Seismic Monitoring of Bedload Transport in Large Gravel-bed Rivers
The goal of this project is to advance seismic monitoring of bedload transport to a practical level. It builds on results from a prior study that collected riverside seismic and infrasound data during a dam-controlled flood in the Grand Canyon [Schmandt et al. 2013]. That study demonstrated that seismometers outside the channel can discriminate and quantitatively track the intensity of wave energy generated by bed-load transport and fluid transport processes.
Although seismic measurements have great promise as a useful method for monitoring of bedload transport, a thorough calibration study in a setting where established methods are currently being employed is needed, as are better constraints on the spatial averaging function that is implicit in measurements of seismic power at a riverside station. The proposed research addresses the need for calibration data by leveraging an existing bedload sampling program in the Trinity River of Northern California. The Trinity River Restoration Program (TRRP) has been operating four sediment sampling stations on the Trinity River since 2004. Bedload and suspended load transport rates are measured over the course of annual high-flow releases from Lewiston Dam to compute annual sediment loads and long-term sediment budgets. Sediment sampling is performed by a contractor (Graham Matthews and Associates) that has established itself as a leading expert in managing the logistical challenges associated with sediment sampling in large, swift rivers. In addition to sediment monitoring, TRRP also collect annual bathymetric data using multi-transducer or multibeam sonar. TRRP can therefore provide pre- and post-release bathymetry that can be used to explore the relationship between the reach-scale spatial variability in the fluvial seismic signals and local geomorphic change. These existing TRRP data collection programs offer a tremendous logistical advantage and cost savings for research into this sediment surrogate technology.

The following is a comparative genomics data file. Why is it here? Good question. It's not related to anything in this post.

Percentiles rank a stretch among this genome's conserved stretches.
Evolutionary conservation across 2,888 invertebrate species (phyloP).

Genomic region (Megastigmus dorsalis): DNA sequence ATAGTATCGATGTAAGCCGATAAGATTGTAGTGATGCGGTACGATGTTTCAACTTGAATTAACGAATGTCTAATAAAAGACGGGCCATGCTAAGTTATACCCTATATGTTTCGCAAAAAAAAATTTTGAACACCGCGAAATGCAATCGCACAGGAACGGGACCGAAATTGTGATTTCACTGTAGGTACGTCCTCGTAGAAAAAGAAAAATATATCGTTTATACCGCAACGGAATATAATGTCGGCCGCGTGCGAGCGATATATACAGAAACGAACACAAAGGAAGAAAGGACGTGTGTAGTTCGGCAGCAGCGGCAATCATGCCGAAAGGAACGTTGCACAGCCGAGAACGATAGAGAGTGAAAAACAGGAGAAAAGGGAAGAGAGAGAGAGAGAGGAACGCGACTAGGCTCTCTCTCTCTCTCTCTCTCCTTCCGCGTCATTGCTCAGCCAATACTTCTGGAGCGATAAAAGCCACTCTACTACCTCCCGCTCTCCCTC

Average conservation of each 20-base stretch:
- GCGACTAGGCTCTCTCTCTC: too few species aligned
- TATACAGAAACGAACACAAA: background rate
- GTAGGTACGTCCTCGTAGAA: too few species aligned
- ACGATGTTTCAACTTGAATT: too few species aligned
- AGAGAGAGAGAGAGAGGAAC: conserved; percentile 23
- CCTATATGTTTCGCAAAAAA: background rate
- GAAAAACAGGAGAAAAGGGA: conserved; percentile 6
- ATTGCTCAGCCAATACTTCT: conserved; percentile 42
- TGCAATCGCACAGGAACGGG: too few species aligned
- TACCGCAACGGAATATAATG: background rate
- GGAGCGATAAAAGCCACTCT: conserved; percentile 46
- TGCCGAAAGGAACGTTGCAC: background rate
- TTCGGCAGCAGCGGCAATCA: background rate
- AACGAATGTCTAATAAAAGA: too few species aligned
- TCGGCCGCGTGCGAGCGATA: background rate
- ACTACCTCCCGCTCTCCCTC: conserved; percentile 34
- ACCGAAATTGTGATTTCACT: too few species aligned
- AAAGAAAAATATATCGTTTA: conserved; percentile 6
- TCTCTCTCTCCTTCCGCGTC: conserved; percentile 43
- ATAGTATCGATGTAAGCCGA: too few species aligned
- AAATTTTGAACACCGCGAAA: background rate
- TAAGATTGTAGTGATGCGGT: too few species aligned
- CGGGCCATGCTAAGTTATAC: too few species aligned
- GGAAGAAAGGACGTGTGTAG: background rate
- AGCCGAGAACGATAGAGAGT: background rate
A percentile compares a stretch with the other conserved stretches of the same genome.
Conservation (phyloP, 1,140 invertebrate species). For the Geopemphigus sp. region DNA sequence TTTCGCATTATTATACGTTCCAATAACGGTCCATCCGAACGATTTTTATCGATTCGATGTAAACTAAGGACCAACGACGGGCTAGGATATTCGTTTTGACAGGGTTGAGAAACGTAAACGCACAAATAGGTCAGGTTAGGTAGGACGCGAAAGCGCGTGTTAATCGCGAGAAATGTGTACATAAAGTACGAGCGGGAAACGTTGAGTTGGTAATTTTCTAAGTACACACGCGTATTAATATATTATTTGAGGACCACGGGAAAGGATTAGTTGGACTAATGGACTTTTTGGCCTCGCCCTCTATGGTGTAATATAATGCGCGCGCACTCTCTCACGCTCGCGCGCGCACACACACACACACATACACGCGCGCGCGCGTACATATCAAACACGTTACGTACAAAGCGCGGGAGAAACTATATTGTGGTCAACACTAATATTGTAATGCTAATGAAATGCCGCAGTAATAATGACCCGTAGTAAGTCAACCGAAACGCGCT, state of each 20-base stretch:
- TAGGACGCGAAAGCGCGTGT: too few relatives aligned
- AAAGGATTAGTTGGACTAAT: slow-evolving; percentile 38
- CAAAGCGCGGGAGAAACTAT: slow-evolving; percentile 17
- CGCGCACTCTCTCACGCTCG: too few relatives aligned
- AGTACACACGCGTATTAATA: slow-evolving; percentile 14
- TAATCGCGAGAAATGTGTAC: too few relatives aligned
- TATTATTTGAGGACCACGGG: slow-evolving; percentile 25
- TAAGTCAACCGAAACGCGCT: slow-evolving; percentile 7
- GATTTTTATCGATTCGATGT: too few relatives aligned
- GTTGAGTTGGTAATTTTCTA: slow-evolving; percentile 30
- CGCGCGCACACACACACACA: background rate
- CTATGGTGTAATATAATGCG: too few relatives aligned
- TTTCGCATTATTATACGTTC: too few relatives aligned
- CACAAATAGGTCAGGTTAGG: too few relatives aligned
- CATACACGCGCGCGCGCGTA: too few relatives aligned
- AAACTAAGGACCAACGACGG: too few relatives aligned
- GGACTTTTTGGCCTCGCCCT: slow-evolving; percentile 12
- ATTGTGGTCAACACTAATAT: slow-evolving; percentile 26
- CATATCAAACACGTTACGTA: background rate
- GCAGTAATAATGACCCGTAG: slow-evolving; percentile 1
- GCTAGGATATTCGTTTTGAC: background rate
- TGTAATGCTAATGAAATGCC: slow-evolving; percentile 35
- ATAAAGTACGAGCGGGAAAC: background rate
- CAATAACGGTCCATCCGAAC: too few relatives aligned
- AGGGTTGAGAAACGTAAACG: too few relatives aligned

Need and Benefit
Traditional physical sampling of bedload in large rivers is both difficult and dangerous. As a result, various portable surrogate technologies for measuring bedload transport rates have been investigated over the years, including active acoustic measurements [Rennie et al. 2002; Gaeuman and Pittman 2010] and passive acoustics [e.g., Hilldale S&T project].
As with these other surrogate technologies, seismic measurements offer the potential to provide long-term continuous monitoring of bedload transport at a minimal cost, while also avoiding the logistical challenges and risks associated with the collection of physical bedload samples during high discharge events. The capacity for continuous monitoring makes it possible to acquire data during transient or unexpected events that conventional sampling would be unlikely to capture.
However, seismic methods offer several advantages over other portable surrogate technologies. Inexpensive seismic sensors can be deployed outside the channel in reach-scale arrays that make it possible to localize the sources of the seismic energy received, thereby distiguishing between target signals and background noise. This capacity also allows for spatially-explicit data acquisition, such that spatial variability in bedload transport rates can be resolved at the reach scale, thereby opening a new avenue for exploring bedload dynamics. And recent work [Schmandt et al. 2013] indicates that seismic monitoring is sensitive to bedload transport even in near-critical shear stress conditions.
Once fully developed, seismic monitoring of bedload transport in rivers could have a broad range of applications relevant to the Bureau of Reclamation. As is the case for the Trinity River, estimates of bedload fluxes are needed to inform management decisions such as designing release hydrographs and guiding gravel augmentation in dam-controlled rivers. Seismic detection of bedload entrainment could prove useful for defining flow thresholds for flushing flow releases or evaluating risks to infrastructure. Empirical bedload transport data is also needed to calibrate and/or validate computational bedload equations used in numberical models to predict future channel evolution.
Contact the Principal Investigator for information about partners.
Bureau of Reclamation Review
The following documents were reviewed by experts in fields relating to this project's study and findings. The results were determined to be achieved using valid means.
Seismic Monitoring of Bedload Transport in Large Gravel-bed Rivers (final, PDF,
By David Gaeuman
Publication completed on September 30, 2016